In Aruba, KLM passengers flying to Amsterdam's Schiphol Airport can go from check-in all the way to boarding without a ticket and with just one passport check.
At Boston Logan, a recent trial conducted at the boarding gate by JetBlue in conjunction with U.S. Customs and Border Protection (CBP) allowed passengers to board their flight to Aruba hands-free. JetBlue is now testing the same process on flights from Boston to Santiago, Dominican Republic.
And at Singapore's Changi Airport, the new 21-gate Terminal 4, which opened on Oct. 31, includes a state-of-the-art system that allows for self-service options at check-in, bag drop, immigration and boarding.
In each case, these cutting-edge airport systems have been enabled through the deployment of biometric facial recognition technology. Passengers have their photo taken, their face is checked against the image held in the biometric chip of their e-passport, or against an airline's passenger manifest, and they move on through the airport without the need for a manual identity check.
In the case of the Aruba-Amsterdam route, the process is being taken further, with the biometric data that is stored at check-in used to verify identities automatically as travelers pass camera stations at bag check, security and the boarding gate. In other words, one's face more or less becomes both passport and ticket.
Soon, experts say, similar systems are likely to spread around the globe, reducing lines, speeding the time it takes to get from check-in to gate and decreasing the number of staff that airlines and airports require.
"We're seeing a massive interest in this around the world," said Sean Farrell, who heads the biometrics team for the travel technology company SITA. "It just seems that in the last year or so it has really gotten a lot of traction. ... I think by 2020 you're going to see major airports that have really shifted over to a biometric model."
Ryan Gee, editor of the U.K.-based publication Future Travel Experience, strikes a similar tone. "I would say that in the last 12 to 18 months, all of a sudden there has been a lot of excitement around biometrics," he said.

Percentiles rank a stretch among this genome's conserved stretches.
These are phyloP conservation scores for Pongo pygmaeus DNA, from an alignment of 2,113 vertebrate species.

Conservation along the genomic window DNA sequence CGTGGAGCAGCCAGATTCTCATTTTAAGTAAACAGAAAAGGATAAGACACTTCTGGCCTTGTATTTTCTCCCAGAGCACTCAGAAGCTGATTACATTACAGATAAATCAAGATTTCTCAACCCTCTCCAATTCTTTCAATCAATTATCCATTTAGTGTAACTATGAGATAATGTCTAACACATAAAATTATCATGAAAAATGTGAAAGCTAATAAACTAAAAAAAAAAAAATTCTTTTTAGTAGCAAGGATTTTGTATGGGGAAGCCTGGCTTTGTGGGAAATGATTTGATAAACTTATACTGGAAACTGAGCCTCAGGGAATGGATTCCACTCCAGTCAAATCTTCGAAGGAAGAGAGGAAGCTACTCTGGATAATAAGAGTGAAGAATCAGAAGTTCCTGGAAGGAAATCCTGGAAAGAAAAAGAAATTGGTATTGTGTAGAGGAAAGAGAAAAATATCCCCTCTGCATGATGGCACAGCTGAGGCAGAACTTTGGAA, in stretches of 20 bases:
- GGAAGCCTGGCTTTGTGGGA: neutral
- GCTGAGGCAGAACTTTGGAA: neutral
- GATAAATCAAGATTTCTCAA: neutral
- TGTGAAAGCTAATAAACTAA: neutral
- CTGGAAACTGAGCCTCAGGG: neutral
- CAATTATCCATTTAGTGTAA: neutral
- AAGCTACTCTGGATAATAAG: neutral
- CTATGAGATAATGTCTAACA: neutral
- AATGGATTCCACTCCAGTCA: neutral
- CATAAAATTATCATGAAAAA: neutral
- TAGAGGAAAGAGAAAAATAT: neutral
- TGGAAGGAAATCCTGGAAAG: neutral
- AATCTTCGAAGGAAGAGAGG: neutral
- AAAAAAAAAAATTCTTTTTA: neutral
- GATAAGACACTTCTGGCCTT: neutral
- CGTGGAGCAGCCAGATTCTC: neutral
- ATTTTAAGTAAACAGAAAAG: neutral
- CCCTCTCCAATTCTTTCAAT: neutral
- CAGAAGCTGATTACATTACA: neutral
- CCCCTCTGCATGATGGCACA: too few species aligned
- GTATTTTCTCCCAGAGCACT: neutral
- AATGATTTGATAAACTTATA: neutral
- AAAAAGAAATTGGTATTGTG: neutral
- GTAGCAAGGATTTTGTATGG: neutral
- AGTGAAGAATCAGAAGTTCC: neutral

Privacy experts have been raising concerns about the ramifications of widespread deployment of facial recognition systems in airports, especially when governments are involved.
"Using facial recognition doesn't reduce traffic at the checkpoint," said Harrison Rudolph, an associate at Georgetown Law's Center on Privacy & Technology. "It just enhances the risk that your face will be used in ways that travelers didn't expect."
SITA’s Smart Path check-in area at Brisbane Airport. After check-in, Air New Zealand passengers can go all the way to the aircraft without needing to again show identification or a boarding pass.
Improving the airport experience
Advocates disagree, asserting that facial recognition technology will make the airport experience easier for passengers. Here in the U.S., security lines should shorten as fewer people reach a TSA agent and only then take the time to find the required passport or driver's license.
Also, at security gates as well as at boarding gates, passengers won't have to keep track of passports, driver's licenses and boarding passes, making the airport journey easier, especially for parents who are shepherding multiple toddlers through a flight.
Biometrics can also be deployed for such things as entry to airport lounges and for purchases at duty-free stores.
"We have an overall strategy to improve the experience," said Liliana Petrova, director of customer experience programs for JetBlue. "One of the guiding principles that I am following in my work is to provide an opportunity for self-journey and to put an end to those seams in the journey, the breaks in the journey."
For airports and airlines, an increase in automation should also be a money saver. Singapore Changi officials estimate that the innovations employed by the airport's new terminal will reduce staffing needs by 20% once operations have been stabilized.
Another potential benefit, said Tony Chapman, senior director of global product management and strategic programs for the avionics company Rockwell Collins, is that by increasing airport efficiency and reducing terminal congestion, biometrics could make it possible for airports to expand more slowly and less dramatically.
Facial recognition is also increasingly being put to use in airports by security agencies, including the CBP, which is under Congressional mandate to collect biometric data on all foreign nationals departing the U.S.